Smartphone device can test for kidney damage


Smartphone device can test for kidney damage

Scientists have created a portable device that conducts kidney tests and transmits the data through a smartphone attachment, according to a study published in the journal Lab on a Chip.

Researchers from University of California, Los Angeles (UCLA), say the device could significantly reduce the need for frequent clinician visits for diabetes sufferers, and those with chronic kidney conditions.

The device, which weighs around 148g (one-third of a pound) and attaches to the camera of a smartphone, can analyze the level of albumin present within a person's urine.

Albumin is a protein found in blood. When found in urine, this is a sign that the kidney is damaged.

There are two small fluorescent disposable test tubes attached to the device. One contains a control liquid, and the other contains a urine sample mixed with fluorescent dyes.

Once the urine sample is injected into the device using a small syringe, the device projects a beam of visible light through the test tubes. The camera of the smartphone captures this light after it passes through an extra lens.

Using an Android or iPhone application, the raw images are processed in less than one second. The device then sends the results of the test to a database or health care provider.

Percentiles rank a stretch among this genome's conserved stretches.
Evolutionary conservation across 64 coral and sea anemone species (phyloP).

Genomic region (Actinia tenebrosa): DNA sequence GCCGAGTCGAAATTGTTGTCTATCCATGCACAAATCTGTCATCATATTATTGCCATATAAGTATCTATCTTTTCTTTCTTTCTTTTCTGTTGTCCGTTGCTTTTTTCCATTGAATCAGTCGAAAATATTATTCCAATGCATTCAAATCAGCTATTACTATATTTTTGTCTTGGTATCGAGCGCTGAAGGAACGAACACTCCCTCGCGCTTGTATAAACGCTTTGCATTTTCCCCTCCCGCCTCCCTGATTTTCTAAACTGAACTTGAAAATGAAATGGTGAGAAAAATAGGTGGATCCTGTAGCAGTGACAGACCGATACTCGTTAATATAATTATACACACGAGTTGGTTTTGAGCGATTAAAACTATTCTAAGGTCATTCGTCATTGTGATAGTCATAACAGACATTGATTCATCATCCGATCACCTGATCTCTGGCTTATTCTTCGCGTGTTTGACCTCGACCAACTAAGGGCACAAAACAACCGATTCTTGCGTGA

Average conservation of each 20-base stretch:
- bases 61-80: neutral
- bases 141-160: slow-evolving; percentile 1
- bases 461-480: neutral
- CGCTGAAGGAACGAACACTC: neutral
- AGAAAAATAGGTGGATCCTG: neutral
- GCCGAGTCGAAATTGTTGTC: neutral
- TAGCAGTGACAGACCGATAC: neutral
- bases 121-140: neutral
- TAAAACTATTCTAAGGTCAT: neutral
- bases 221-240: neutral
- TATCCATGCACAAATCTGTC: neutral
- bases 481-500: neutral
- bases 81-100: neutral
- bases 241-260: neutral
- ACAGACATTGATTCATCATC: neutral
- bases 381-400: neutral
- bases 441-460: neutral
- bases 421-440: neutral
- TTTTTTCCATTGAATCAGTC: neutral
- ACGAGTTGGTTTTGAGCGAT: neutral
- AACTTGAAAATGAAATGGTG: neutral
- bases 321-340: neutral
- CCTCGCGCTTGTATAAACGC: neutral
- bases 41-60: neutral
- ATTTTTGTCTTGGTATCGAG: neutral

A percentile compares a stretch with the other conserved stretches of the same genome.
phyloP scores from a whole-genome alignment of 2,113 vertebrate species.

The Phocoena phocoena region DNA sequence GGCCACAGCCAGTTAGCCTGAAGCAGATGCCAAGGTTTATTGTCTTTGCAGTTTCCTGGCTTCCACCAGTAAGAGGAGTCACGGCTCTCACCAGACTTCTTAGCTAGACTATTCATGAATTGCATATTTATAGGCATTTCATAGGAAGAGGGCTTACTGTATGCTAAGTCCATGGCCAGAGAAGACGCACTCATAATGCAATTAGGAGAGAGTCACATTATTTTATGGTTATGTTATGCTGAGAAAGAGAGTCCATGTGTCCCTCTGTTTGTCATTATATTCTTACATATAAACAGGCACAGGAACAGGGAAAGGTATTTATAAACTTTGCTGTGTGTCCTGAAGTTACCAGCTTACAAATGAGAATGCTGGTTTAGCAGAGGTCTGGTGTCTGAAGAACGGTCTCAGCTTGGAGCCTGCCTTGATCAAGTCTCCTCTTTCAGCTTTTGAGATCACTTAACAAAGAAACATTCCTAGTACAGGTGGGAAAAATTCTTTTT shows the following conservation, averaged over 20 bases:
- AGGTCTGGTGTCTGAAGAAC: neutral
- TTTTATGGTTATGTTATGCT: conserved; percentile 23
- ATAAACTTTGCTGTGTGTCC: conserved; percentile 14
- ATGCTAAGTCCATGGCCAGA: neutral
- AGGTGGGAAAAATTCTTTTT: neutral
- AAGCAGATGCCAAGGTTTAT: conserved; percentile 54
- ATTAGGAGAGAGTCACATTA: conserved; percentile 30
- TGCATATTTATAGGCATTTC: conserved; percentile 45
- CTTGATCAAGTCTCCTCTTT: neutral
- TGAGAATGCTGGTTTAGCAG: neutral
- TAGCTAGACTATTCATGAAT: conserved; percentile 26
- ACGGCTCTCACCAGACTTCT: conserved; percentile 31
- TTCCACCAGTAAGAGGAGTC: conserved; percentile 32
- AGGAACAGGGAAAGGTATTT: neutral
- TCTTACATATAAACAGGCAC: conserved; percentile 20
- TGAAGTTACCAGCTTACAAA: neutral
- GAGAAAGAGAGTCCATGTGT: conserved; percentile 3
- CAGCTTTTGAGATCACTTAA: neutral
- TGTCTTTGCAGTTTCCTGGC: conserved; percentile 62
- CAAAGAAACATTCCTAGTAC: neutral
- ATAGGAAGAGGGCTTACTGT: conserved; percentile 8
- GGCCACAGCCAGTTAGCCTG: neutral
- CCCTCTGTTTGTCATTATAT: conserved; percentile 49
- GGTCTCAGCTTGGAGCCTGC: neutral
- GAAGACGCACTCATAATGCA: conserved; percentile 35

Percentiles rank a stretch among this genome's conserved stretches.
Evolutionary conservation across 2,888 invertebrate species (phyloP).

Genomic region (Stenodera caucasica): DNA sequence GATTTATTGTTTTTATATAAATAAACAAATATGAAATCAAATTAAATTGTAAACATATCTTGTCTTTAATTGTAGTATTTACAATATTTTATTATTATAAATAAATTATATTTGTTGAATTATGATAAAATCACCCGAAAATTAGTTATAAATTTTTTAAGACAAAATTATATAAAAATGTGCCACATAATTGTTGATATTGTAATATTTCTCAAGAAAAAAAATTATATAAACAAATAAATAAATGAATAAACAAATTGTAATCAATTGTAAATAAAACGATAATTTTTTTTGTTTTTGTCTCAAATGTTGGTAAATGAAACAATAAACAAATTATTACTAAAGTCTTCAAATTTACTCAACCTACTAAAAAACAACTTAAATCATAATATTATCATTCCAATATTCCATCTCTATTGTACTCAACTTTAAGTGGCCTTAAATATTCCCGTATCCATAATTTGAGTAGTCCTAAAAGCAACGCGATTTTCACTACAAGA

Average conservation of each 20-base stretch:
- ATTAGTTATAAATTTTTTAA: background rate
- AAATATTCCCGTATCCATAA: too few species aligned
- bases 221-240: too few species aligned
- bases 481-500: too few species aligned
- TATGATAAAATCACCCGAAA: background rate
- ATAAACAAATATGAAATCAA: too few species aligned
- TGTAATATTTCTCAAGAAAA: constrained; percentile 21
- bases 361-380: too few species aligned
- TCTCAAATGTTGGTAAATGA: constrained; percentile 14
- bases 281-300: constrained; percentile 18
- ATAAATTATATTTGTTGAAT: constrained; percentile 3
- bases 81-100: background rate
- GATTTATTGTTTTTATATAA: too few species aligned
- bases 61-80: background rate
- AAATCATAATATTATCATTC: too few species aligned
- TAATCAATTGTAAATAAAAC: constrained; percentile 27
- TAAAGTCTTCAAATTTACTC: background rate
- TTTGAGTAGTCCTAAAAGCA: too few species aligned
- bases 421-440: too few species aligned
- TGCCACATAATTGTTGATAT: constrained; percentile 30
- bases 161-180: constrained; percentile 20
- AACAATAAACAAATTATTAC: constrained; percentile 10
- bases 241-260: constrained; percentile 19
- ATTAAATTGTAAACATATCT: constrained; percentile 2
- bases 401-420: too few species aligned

The scientists say the test is accurate to within less than 10 micrograms per mm. They add that this accuracy is within the accepted clinical standards used to diagnose conditions such as microalbuminuria - the excretion of albumin in urine.

The study authors say:

This automated albumin testing tool running on a smartphone could be useful for early diagnosis of kidney disease or for monitoring of chronic patients, especially those suffering from diabetes, hypertension, and/or cardiovascular diseases."

Aydogan Ozcan, professor of electrical engineering and bioengineering at the UCLA Henry Samueli School of Engineering and Applied Science, adds:

"This device provides an extremely convenient platform for chronic patients at home or in remote locations where cell phones work."

The study authors add that the test will take around 5 minutes in total, and that the estimated cost of the device commercially would be around $50-$100 per unit.

The portable smartphone device, weighing around 148g, can test for levels of albumin present in urine.

Photo credit: Ozcan Research Group.

The idea of using smartphone applications as a way of diagnosing ailments is a growing trend.

A recent study by UK researchers unveiled the development of a portable eye clinic in a smartphone, able to diagnose cataracts, check prescriptions for vision lenses, and even check the retina for signs of disease.

Another development from US researchers this year was a smartphone app launched in March 2013 that can provide a clinical diagnosis of skin cancer within 24 hours of testing.

Test your kidney function with your mobile phone @SensUs biosensor competition 2016 (Video Medical And Professional 2020).

Section Issues On Medicine: Medical practice